BLOG: Mission and business

Roger* set up an educational institute in the Arab world where he worked as director and his wife worked as a teacher trainer. We find out a little more about how he used business for God’s glory across cultures.

Tell us a little about how you got started in this role.

I had previously worked as a programmer, project leader and business and systems analyst. In my early days of language learning, my administrative skills became known and I was approached about setting up this new institute and becoming the director. Running a business was very different but I had a lot of support from a steering committee.

Our business was one that met the needs of many mission workers. This meant it served a clear purpose and we were able to easily promote it through networks of friends and mission agencies. It meant I could spend considerably less time on the business than a typical business would need, so I also spent lots of time in friendship evangelism.

 

What were your highlights?

Our local Arab Muslim employees were able to see Christ in the Christian administration team. I also heard of a conversation the teachers had comparing some Christian workers who were students with the local community. One teacher remarked, “We have seen your way and it is better.”

 

Did you have any challenges?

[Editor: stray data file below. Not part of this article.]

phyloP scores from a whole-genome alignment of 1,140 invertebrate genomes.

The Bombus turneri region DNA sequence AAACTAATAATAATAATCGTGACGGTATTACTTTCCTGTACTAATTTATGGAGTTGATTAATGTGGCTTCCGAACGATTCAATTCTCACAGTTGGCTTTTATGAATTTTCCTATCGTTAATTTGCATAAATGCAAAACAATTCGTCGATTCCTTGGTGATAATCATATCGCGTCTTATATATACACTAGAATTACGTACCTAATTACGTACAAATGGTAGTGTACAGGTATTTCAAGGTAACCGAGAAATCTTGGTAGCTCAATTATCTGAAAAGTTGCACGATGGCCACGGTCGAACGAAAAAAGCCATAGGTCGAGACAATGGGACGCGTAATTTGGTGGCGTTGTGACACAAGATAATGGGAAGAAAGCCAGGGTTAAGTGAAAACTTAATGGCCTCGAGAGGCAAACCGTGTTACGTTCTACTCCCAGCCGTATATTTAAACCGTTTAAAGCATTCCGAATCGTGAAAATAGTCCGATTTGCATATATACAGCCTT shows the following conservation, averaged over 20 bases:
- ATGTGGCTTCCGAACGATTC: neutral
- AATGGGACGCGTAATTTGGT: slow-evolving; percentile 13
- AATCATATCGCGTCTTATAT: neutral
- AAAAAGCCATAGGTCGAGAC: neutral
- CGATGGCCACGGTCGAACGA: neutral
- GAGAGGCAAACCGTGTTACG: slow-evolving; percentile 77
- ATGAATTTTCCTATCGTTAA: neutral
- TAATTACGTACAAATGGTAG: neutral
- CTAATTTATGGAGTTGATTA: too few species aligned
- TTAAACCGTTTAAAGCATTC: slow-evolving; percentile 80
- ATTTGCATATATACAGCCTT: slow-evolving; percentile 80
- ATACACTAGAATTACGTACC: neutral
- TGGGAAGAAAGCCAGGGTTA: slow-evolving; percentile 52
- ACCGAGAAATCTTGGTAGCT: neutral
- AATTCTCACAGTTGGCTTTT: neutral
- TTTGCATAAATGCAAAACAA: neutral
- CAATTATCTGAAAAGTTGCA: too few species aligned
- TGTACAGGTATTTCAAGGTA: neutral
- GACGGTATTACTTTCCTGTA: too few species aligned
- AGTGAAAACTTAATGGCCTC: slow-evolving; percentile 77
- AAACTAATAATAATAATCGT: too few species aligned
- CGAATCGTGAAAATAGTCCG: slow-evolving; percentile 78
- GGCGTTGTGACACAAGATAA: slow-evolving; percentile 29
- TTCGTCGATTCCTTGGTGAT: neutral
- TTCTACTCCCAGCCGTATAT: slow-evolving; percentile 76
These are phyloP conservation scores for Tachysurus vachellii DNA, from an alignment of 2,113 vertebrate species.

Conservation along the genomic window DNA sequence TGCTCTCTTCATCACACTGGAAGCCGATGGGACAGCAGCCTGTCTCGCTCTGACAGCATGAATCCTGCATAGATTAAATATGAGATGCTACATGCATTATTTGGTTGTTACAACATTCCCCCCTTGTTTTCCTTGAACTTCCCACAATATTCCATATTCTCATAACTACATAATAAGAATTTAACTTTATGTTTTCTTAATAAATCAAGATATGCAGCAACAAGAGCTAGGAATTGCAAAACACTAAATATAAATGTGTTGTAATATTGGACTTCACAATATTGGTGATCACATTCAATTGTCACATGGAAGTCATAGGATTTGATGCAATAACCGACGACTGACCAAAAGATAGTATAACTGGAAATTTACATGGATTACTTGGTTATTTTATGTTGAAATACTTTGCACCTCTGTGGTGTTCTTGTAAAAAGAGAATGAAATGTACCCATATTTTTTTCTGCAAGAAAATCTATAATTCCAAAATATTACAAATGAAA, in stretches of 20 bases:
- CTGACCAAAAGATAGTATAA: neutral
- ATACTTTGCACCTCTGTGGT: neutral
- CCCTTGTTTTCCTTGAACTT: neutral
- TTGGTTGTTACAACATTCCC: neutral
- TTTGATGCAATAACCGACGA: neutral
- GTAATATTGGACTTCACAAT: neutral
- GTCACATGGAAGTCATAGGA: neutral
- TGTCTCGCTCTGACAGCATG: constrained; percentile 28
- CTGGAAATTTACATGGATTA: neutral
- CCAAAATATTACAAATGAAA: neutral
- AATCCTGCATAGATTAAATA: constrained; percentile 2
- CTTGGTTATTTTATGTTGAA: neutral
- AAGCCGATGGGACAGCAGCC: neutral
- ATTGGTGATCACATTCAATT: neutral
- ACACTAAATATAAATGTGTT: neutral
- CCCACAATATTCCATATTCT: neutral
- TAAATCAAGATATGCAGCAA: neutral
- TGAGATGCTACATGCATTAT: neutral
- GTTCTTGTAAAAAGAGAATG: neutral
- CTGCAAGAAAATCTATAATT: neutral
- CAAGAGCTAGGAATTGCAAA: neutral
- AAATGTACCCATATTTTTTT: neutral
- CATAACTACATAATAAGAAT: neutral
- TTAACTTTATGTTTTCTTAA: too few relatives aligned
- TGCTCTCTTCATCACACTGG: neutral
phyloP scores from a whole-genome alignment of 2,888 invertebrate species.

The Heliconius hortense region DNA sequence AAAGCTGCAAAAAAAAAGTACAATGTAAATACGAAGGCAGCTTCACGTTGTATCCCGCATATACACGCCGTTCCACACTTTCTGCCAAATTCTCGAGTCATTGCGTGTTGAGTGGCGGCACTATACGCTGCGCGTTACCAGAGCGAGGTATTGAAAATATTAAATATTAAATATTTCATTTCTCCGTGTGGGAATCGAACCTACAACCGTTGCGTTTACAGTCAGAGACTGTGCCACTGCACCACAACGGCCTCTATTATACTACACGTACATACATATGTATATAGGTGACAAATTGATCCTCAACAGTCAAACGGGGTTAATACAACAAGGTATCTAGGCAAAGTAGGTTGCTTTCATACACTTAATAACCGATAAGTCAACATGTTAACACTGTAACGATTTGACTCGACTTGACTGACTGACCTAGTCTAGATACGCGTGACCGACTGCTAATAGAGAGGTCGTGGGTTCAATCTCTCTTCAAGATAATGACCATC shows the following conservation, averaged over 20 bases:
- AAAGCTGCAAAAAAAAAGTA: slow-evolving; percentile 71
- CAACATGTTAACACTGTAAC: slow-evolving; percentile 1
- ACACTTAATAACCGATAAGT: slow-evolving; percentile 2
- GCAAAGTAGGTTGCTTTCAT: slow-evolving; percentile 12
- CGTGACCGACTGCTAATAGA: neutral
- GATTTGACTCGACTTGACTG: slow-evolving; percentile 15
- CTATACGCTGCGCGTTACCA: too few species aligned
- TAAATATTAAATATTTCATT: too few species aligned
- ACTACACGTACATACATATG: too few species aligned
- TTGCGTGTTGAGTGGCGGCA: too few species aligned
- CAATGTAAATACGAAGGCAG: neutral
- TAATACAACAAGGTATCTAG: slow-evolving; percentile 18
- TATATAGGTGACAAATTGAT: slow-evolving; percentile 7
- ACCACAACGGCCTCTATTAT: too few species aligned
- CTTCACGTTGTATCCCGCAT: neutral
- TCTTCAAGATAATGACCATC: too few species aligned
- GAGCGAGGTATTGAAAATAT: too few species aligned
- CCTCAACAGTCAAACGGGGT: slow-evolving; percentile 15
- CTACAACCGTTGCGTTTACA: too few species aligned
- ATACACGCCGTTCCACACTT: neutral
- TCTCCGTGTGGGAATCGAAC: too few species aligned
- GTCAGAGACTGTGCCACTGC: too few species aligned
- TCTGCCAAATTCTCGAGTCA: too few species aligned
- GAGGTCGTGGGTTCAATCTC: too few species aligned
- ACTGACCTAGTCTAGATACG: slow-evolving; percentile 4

As the director of a business in a high power-distance culture I had to be careful in reaching out to those whose natural instinct would be to do what the boss says and verbally agree to what he says.

I also found doing language school in the morning and friendship evangelism in the evening did not work very well for me.  It was sometimes hard to find the right balance of time to allow me opportunities for natural relationships alongside locals.

 

What advice would you give someone who wanted to start and run a business in the Arab world as part of a mission team?

Church-planting is about winning individuals and their relational networks to Christ and this involves communicating the whole gospel to people in their culture. A company can reflect Christlikeness; it can share Christ’s love through its actions and words and even display the gifts of the spirit. Our businesses are instruments through which we serve people and glorify God. We treat people as God would treat them which communicates the gospel. The business should operate successfully financially and bless the local community by providing good employment and the dignity that comes from that and should also have a positive environmental impact. Spiritually the business should further the Kingdom of God. The relational networks that are built up by a business could naturally draw people together and facilitate the establishment of a local church.

 

 If you’re interested to find out more about how your skills might be used in cross-culutral mission, click here to make an enquiry.

 

*Name changed and library image used

Previous Articles